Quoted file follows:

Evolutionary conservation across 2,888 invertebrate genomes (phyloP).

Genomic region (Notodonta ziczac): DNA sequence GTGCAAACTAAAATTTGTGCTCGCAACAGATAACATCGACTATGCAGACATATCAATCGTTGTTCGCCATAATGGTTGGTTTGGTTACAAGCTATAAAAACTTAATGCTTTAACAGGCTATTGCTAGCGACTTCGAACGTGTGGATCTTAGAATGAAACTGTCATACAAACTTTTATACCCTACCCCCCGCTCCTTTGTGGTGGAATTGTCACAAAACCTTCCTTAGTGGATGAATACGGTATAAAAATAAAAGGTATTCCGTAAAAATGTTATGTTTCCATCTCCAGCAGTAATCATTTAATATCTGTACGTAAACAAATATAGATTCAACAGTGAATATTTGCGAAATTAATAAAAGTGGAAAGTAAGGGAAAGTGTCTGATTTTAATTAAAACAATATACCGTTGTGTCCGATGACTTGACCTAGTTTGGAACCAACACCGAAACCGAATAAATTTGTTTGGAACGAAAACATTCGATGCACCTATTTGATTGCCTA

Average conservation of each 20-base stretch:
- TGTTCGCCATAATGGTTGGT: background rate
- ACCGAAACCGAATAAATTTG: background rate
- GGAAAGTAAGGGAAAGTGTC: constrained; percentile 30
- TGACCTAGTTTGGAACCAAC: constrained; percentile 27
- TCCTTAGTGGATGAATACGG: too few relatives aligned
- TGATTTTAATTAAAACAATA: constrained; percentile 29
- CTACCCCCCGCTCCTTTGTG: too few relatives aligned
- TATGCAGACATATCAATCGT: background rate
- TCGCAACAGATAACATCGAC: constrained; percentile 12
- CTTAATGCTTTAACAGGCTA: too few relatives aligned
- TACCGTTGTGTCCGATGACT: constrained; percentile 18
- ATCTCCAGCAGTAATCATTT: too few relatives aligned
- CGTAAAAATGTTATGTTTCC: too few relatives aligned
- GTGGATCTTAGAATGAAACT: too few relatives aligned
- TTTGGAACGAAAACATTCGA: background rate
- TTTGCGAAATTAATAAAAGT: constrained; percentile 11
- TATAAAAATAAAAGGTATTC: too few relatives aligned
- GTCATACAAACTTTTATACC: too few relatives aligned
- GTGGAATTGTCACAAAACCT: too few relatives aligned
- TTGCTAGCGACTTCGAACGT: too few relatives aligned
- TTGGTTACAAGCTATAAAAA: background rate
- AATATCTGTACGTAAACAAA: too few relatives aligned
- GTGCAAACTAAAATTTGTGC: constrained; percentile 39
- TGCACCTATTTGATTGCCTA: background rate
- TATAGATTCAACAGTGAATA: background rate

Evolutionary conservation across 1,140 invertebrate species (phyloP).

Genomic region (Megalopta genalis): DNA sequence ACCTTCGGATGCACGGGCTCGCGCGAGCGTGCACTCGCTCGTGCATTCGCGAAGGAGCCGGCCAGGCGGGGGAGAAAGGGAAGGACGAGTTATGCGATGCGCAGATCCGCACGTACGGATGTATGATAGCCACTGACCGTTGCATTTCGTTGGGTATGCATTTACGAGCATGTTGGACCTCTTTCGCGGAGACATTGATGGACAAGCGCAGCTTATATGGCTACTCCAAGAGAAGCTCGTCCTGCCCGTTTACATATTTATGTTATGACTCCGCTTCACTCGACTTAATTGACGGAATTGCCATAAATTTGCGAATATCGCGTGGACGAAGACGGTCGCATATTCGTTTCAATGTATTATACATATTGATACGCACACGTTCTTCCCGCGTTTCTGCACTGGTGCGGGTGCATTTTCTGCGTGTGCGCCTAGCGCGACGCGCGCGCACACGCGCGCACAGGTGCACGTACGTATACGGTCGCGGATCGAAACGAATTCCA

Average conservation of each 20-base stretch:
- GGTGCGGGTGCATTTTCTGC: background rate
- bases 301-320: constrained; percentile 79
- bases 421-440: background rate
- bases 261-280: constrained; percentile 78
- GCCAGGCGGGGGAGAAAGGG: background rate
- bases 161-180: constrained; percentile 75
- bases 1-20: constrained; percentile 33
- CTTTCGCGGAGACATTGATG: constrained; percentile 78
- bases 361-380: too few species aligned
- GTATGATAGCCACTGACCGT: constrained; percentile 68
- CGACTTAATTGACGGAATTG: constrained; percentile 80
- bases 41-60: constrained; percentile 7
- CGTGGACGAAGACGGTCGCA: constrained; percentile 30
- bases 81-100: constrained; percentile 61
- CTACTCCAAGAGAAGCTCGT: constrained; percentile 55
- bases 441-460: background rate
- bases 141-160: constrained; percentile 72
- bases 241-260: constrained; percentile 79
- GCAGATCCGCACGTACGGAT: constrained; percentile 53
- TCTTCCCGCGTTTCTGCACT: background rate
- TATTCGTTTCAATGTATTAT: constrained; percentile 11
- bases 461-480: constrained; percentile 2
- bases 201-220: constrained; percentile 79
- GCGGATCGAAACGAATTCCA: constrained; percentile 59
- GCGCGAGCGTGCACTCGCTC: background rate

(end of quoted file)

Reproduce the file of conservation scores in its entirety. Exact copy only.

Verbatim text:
Evolutionary conservation across 2,888 invertebrate genomes (phyloP).

Genomic region (Notodonta ziczac): DNA sequence GTGCAAACTAAAATTTGTGCTCGCAACAGATAACATCGACTATGCAGACATATCAATCGTTGTTCGCCATAATGGTTGGTTTGGTTACAAGCTATAAAAACTTAATGCTTTAACAGGCTATTGCTAGCGACTTCGAACGTGTGGATCTTAGAATGAAACTGTCATACAAACTTTTATACCCTACCCCCCGCTCCTTTGTGGTGGAATTGTCACAAAACCTTCCTTAGTGGATGAATACGGTATAAAAATAAAAGGTATTCCGTAAAAATGTTATGTTTCCATCTCCAGCAGTAATCATTTAATATCTGTACGTAAACAAATATAGATTCAACAGTGAATATTTGCGAAATTAATAAAAGTGGAAAGTAAGGGAAAGTGTCTGATTTTAATTAAAACAATATACCGTTGTGTCCGATGACTTGACCTAGTTTGGAACCAACACCGAAACCGAATAAATTTGTTTGGAACGAAAACATTCGATGCACCTATTTGATTGCCTA

Average conservation of each 20-base stretch:
- TGTTCGCCATAATGGTTGGT: background rate
- ACCGAAACCGAATAAATTTG: background rate
- GGAAAGTAAGGGAAAGTGTC: constrained; percentile 30
- TGACCTAGTTTGGAACCAAC: constrained; percentile 27
- TCCTTAGTGGATGAATACGG: too few relatives aligned
- TGATTTTAATTAAAACAATA: constrained; percentile 29
- CTACCCCCCGCTCCTTTGTG: too few relatives aligned
- TATGCAGACATATCAATCGT: background rate
- TCGCAACAGATAACATCGAC: constrained; percentile 12
- CTTAATGCTTTAACAGGCTA: too few relatives aligned
- TACCGTTGTGTCCGATGACT: constrained; percentile 18
- ATCTCCAGCAGTAATCATTT: too few relatives aligned
- CGTAAAAATGTTATGTTTCC: too few relatives aligned
- GTGGATCTTAGAATGAAACT: too few relatives aligned
- TTTGGAACGAAAACATTCGA: background rate
- TTTGCGAAATTAATAAAAGT: constrained; percentile 11
- TATAAAAATAAAAGGTATTC: too few relatives aligned
- GTCATACAAACTTTTATACC: too few relatives aligned
- GTGGAATTGTCACAAAACCT: too few relatives aligned
- TTGCTAGCGACTTCGAACGT: too few relatives aligned
- TTGGTTACAAGCTATAAAAA: background rate
- AATATCTGTACGTAAACAAA: too few relatives aligned
- GTGCAAACTAAAATTTGTGC: constrained; percentile 39
- TGCACCTATTTGATTGCCTA: background rate
- TATAGATTCAACAGTGAATA: background rate

Evolutionary conservation across 1,140 invertebrate species (phyloP).

Genomic region (Megalopta genalis): DNA sequence ACCTTCGGATGCACGGGCTCGCGCGAGCGTGCACTCGCTCGTGCATTCGCGAAGGAGCCGGCCAGGCGGGGGAGAAAGGGAAGGACGAGTTATGCGATGCGCAGATCCGCACGTACGGATGTATGATAGCCACTGACCGTTGCATTTCGTTGGGTATGCATTTACGAGCATGTTGGACCTCTTTCGCGGAGACATTGATGGACAAGCGCAGCTTATATGGCTACTCCAAGAGAAGCTCGTCCTGCCCGTTTACATATTTATGTTATGACTCCGCTTCACTCGACTTAATTGACGGAATTGCCATAAATTTGCGAATATCGCGTGGACGAAGACGGTCGCATATTCGTTTCAATGTATTATACATATTGATACGCACACGTTCTTCCCGCGTTTCTGCACTGGTGCGGGTGCATTTTCTGCGTGTGCGCCTAGCGCGACGCGCGCGCACACGCGCGCACAGGTGCACGTACGTATACGGTCGCGGATCGAAACGAATTCCA

Average conservation of each 20-base stretch:
- GGTGCGGGTGCATTTTCTGC: background rate
- bases 301-320: constrained; percentile 79
- bases 421-440: background rate
- bases 261-280: constrained; percentile 78
- GCCAGGCGGGGGAGAAAGGG: background rate
- bases 161-180: constrained; percentile 75
- bases 1-20: constrained; percentile 33
- CTTTCGCGGAGACATTGATG: constrained; percentile 78
- bases 361-380: too few species aligned
- GTATGATAGCCACTGACCGT: constrained; percentile 68
- CGACTTAATTGACGGAATTG: constrained; percentile 80
- bases 41-60: constrained; percentile 7
- CGTGGACGAAGACGGTCGCA: constrained; percentile 30
- bases 81-100: constrained; percentile 61
- CTACTCCAAGAGAAGCTCGT: constrained; percentile 55
- bases 441-460: background rate
- bases 141-160: constrained; percentile 72
- bases 241-260: constrained; percentile 79
- GCAGATCCGCACGTACGGAT: constrained; percentile 53
- TCTTCCCGCGTTTCTGCACT: background rate
- TATTCGTTTCAATGTATTAT: constrained; percentile 11
- bases 461-480: constrained; percentile 2
- bases 201-220: constrained; percentile 79
- GCGGATCGAAACGAATTCCA: constrained; percentile 59
- GCGCGAGCGTGCACTCGCTC: background rate